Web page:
The Elvis experience: Looking into the King's apartment
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Graceland is the big name attraction in Memphis. But, for the full immersion Elvis Presley experience, you should stay in the two-bedroom apartment, at 328 Lauderdale Courts, where the teenage Elvis and his parents lived for almost four years.
They moved there in autumn, 1949, when Elvis was 14. They left in January, 1953, just after he turned 18. Seven months later, now out of high school and driving a truck, he’d pay $4 to record two slow ballads at Sun Studios. A year later, his professional recording career began.
For an Elvis fan, the experience of sleeping the night in the teenage Presley’s bedroom borders on the surreal.
On the dresser is a big tub of his favourite Royal Crown Hair Dressing, which has the look and consistency of Vaseline. As a teenager, Presley was already affecting the greased hair that would outrage white bread America when he shook the hair and his pelvis on national television in 1956.
The Presley apartment is furnished as closely as possible to how it was when the family, who had never enjoyed the comparative luxury of their own indoor toilet before, was there.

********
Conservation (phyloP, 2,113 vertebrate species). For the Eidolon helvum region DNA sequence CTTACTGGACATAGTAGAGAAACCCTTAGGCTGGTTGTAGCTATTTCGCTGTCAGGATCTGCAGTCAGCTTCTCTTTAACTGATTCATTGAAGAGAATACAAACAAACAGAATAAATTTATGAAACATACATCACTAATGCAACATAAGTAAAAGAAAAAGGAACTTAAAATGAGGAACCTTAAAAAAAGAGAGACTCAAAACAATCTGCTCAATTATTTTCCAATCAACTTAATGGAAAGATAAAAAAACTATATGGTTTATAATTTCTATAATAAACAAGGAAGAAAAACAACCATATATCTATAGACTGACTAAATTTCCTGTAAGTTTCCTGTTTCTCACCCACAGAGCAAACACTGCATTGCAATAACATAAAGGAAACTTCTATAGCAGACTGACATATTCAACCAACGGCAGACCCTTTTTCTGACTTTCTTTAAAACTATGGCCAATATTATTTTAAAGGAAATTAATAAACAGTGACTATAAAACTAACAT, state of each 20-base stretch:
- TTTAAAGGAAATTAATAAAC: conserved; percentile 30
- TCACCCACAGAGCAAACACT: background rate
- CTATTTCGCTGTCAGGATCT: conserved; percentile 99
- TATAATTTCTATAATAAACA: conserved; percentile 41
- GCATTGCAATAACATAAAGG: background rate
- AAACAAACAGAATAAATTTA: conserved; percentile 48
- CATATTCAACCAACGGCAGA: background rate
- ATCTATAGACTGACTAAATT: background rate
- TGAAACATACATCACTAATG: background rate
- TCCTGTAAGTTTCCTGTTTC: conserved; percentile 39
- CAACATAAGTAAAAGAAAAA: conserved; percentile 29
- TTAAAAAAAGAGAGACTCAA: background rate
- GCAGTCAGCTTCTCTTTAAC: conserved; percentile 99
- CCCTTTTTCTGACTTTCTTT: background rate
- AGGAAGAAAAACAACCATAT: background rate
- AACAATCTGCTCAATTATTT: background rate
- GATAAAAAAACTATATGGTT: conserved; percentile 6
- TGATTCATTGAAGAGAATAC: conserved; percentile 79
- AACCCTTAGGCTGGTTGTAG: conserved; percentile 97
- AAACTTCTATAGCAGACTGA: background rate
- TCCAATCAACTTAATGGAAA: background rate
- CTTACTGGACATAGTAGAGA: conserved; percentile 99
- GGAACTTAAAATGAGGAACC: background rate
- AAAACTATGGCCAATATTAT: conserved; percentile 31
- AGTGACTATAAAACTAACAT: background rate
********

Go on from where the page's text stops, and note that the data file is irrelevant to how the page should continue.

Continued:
Pride of place in the kitchen is a working 1951 refrigerator, while a CD of vintage disc jockey Dewey Phillips, in 1954 the first man to play a Presley record, ltiThat’s All Right Mama, on air, blares from a player cleverly disguised to look like an old valve radio.
Presley’s family had left their small hometown of Tupelo, Mississippi, his birthplace 170km away, to find work in the city. Scraping by they were delighted to move into The Courts, government assisted housing built in the post-Depression Roosevelt era for poor whites like them. The monthly rent was US$35.
Today the red brick block of apartments has been refurbished and rechristened Uptown Square. To stay in the Presley apartment costs US$250 a night.
Cheap at the price.
You can watch the huge collection of Elvis videos on a TV hidden inside an old-fashioned credenza, count the lipstick kisses fans are invited to plant on a wall in his bedroom, or pay the ultimate Elvis tribute, and cook his favourite snack, a cholesterol death-bomb sandwich of mashed banana and crispy bacon on white bread smeared with peanut butter, all fried in butter in the cast iron frying pan kindly supplied, with the recipe, in the kitchen.
Presley wasn’t born in Memphis, but the city shaped him, and his time at The Courts, where he spent his last years at high school, was crucial.
The guitar his mother, Gladys, had bought for him at the Tupelo Hardware Store when he was 9 travelled in the family’s 1937 Plymouth to Memphis.
A neighbour would make an official complaint about the time Elvis spent prising music from it.
Vital parts of the Presley story are close by The Courts. A 15-minute walk away is Beale St, where, on a 1978 visit to Auckland, BB King swore he could remember seeing an unknown Presley in the black clubs King was playing.
It’s also comfortable walking distance to 706 Union Ave, the home of Sun Studios.
As well as overnight stays, Uptown Square also runs tours of the apartment for US$10.
Contact is old-school, by telephone, not email. Call 0019015238662